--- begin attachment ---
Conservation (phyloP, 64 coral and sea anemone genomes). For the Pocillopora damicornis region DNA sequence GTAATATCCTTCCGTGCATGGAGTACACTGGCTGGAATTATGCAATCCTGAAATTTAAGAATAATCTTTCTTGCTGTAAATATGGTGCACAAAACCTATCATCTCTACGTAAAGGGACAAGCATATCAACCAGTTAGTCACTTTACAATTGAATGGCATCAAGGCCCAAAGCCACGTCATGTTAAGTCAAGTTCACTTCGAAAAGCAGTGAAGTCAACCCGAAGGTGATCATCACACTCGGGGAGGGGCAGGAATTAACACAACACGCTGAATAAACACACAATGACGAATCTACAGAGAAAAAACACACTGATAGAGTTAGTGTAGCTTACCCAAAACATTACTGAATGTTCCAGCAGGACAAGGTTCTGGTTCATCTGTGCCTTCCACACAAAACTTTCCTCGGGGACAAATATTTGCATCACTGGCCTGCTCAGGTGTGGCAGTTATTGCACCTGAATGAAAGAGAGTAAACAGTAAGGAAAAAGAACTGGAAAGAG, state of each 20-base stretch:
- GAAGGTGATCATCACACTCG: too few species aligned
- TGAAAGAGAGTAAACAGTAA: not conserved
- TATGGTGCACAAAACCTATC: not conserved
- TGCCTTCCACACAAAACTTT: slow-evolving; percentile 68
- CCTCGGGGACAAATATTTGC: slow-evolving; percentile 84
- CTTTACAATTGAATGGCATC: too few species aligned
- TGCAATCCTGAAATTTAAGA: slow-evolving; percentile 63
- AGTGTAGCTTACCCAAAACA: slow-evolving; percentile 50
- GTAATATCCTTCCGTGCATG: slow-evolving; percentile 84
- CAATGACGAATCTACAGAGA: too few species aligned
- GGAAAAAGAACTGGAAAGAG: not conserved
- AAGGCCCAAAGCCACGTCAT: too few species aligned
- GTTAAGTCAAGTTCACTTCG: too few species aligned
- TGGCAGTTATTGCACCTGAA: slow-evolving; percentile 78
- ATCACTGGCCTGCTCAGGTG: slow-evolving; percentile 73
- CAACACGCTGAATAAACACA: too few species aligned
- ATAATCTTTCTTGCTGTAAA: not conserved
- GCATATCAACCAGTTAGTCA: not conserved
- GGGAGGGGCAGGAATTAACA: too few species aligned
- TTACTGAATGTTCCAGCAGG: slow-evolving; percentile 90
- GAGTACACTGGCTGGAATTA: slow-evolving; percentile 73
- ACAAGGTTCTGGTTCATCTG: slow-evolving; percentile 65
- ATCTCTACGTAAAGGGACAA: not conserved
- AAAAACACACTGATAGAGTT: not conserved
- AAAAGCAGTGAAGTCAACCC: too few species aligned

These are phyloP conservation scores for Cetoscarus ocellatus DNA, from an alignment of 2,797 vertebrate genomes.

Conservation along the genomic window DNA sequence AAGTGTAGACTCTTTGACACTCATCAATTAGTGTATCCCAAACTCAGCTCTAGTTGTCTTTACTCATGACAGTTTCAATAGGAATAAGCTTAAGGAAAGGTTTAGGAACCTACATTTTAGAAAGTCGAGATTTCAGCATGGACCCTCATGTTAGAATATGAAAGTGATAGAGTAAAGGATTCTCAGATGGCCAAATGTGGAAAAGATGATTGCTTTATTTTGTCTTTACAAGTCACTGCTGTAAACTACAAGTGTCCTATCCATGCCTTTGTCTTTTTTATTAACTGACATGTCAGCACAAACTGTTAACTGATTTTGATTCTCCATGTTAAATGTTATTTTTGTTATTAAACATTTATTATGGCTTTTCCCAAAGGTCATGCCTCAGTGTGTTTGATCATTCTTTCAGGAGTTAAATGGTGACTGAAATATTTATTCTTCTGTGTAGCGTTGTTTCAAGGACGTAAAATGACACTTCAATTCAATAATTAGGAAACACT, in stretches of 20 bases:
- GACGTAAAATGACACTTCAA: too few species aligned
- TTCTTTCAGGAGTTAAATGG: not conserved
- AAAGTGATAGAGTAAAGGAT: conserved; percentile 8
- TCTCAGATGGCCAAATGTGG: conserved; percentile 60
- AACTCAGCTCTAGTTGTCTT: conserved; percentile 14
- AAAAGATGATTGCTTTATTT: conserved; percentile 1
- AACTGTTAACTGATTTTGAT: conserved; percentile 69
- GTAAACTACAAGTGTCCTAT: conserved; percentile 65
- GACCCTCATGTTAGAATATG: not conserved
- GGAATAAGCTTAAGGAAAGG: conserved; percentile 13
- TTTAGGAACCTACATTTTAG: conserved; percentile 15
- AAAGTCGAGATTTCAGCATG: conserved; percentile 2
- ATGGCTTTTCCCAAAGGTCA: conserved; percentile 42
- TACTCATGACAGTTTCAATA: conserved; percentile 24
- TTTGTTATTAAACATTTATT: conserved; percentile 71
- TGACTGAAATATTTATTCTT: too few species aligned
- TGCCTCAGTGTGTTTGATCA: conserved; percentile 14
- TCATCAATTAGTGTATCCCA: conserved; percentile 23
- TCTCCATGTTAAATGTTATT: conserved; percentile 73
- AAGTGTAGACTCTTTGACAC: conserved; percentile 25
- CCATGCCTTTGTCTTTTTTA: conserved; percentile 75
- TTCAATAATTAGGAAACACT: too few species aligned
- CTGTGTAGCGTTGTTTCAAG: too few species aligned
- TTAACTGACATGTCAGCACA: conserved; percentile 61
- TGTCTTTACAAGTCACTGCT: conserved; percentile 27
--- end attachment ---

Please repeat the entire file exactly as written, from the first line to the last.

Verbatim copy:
Conservation (phyloP, 64 coral and sea anemone genomes). For the Pocillopora damicornis region DNA sequence GTAATATCCTTCCGTGCATGGAGTACACTGGCTGGAATTATGCAATCCTGAAATTTAAGAATAATCTTTCTTGCTGTAAATATGGTGCACAAAACCTATCATCTCTACGTAAAGGGACAAGCATATCAACCAGTTAGTCACTTTACAATTGAATGGCATCAAGGCCCAAAGCCACGTCATGTTAAGTCAAGTTCACTTCGAAAAGCAGTGAAGTCAACCCGAAGGTGATCATCACACTCGGGGAGGGGCAGGAATTAACACAACACGCTGAATAAACACACAATGACGAATCTACAGAGAAAAAACACACTGATAGAGTTAGTGTAGCTTACCCAAAACATTACTGAATGTTCCAGCAGGACAAGGTTCTGGTTCATCTGTGCCTTCCACACAAAACTTTCCTCGGGGACAAATATTTGCATCACTGGCCTGCTCAGGTGTGGCAGTTATTGCACCTGAATGAAAGAGAGTAAACAGTAAGGAAAAAGAACTGGAAAGAG, state of each 20-base stretch:
- GAAGGTGATCATCACACTCG: too few species aligned
- TGAAAGAGAGTAAACAGTAA: not conserved
- TATGGTGCACAAAACCTATC: not conserved
- TGCCTTCCACACAAAACTTT: slow-evolving; percentile 68
- CCTCGGGGACAAATATTTGC: slow-evolving; percentile 84
- CTTTACAATTGAATGGCATC: too few species aligned
- TGCAATCCTGAAATTTAAGA: slow-evolving; percentile 63
- AGTGTAGCTTACCCAAAACA: slow-evolving; percentile 50
- GTAATATCCTTCCGTGCATG: slow-evolving; percentile 84
- CAATGACGAATCTACAGAGA: too few species aligned
- GGAAAAAGAACTGGAAAGAG: not conserved
- AAGGCCCAAAGCCACGTCAT: too few species aligned
- GTTAAGTCAAGTTCACTTCG: too few species aligned
- TGGCAGTTATTGCACCTGAA: slow-evolving; percentile 78
- ATCACTGGCCTGCTCAGGTG: slow-evolving; percentile 73
- CAACACGCTGAATAAACACA: too few species aligned
- ATAATCTTTCTTGCTGTAAA: not conserved
- GCATATCAACCAGTTAGTCA: not conserved
- GGGAGGGGCAGGAATTAACA: too few species aligned
- TTACTGAATGTTCCAGCAGG: slow-evolving; percentile 90
- GAGTACACTGGCTGGAATTA: slow-evolving; percentile 73
- ACAAGGTTCTGGTTCATCTG: slow-evolving; percentile 65
- ATCTCTACGTAAAGGGACAA: not conserved
- AAAAACACACTGATAGAGTT: not conserved
- AAAAGCAGTGAAGTCAACCC: too few species aligned

These are phyloP conservation scores for Cetoscarus ocellatus DNA, from an alignment of 2,797 vertebrate genomes.

Conservation along the genomic window DNA sequence AAGTGTAGACTCTTTGACACTCATCAATTAGTGTATCCCAAACTCAGCTCTAGTTGTCTTTACTCATGACAGTTTCAATAGGAATAAGCTTAAGGAAAGGTTTAGGAACCTACATTTTAGAAAGTCGAGATTTCAGCATGGACCCTCATGTTAGAATATGAAAGTGATAGAGTAAAGGATTCTCAGATGGCCAAATGTGGAAAAGATGATTGCTTTATTTTGTCTTTACAAGTCACTGCTGTAAACTACAAGTGTCCTATCCATGCCTTTGTCTTTTTTATTAACTGACATGTCAGCACAAACTGTTAACTGATTTTGATTCTCCATGTTAAATGTTATTTTTGTTATTAAACATTTATTATGGCTTTTCCCAAAGGTCATGCCTCAGTGTGTTTGATCATTCTTTCAGGAGTTAAATGGTGACTGAAATATTTATTCTTCTGTGTAGCGTTGTTTCAAGGACGTAAAATGACACTTCAATTCAATAATTAGGAAACACT, in stretches of 20 bases:
- GACGTAAAATGACACTTCAA: too few species aligned
- TTCTTTCAGGAGTTAAATGG: not conserved
- AAAGTGATAGAGTAAAGGAT: conserved; percentile 8
- TCTCAGATGGCCAAATGTGG: conserved; percentile 60
- AACTCAGCTCTAGTTGTCTT: conserved; percentile 14
- AAAAGATGATTGCTTTATTT: conserved; percentile 1
- AACTGTTAACTGATTTTGAT: conserved; percentile 69
- GTAAACTACAAGTGTCCTAT: conserved; percentile 65
- GACCCTCATGTTAGAATATG: not conserved
- GGAATAAGCTTAAGGAAAGG: conserved; percentile 13
- TTTAGGAACCTACATTTTAG: conserved; percentile 15
- AAAGTCGAGATTTCAGCATG: conserved; percentile 2
- ATGGCTTTTCCCAAAGGTCA: conserved; percentile 42
- TACTCATGACAGTTTCAATA: conserved; percentile 24
- TTTGTTATTAAACATTTATT: conserved; percentile 71
- TGACTGAAATATTTATTCTT: too few species aligned
- TGCCTCAGTGTGTTTGATCA: conserved; percentile 14
- TCATCAATTAGTGTATCCCA: conserved; percentile 23
- TCTCCATGTTAAATGTTATT: conserved; percentile 73
- AAGTGTAGACTCTTTGACAC: conserved; percentile 25
- CCATGCCTTTGTCTTTTTTA: conserved; percentile 75
- TTCAATAATTAGGAAACACT: too few species aligned
- CTGTGTAGCGTTGTTTCAAG: too few species aligned
- TTAACTGACATGTCAGCACA: conserved; percentile 61
- TGTCTTTACAAGTCACTGCT: conserved; percentile 27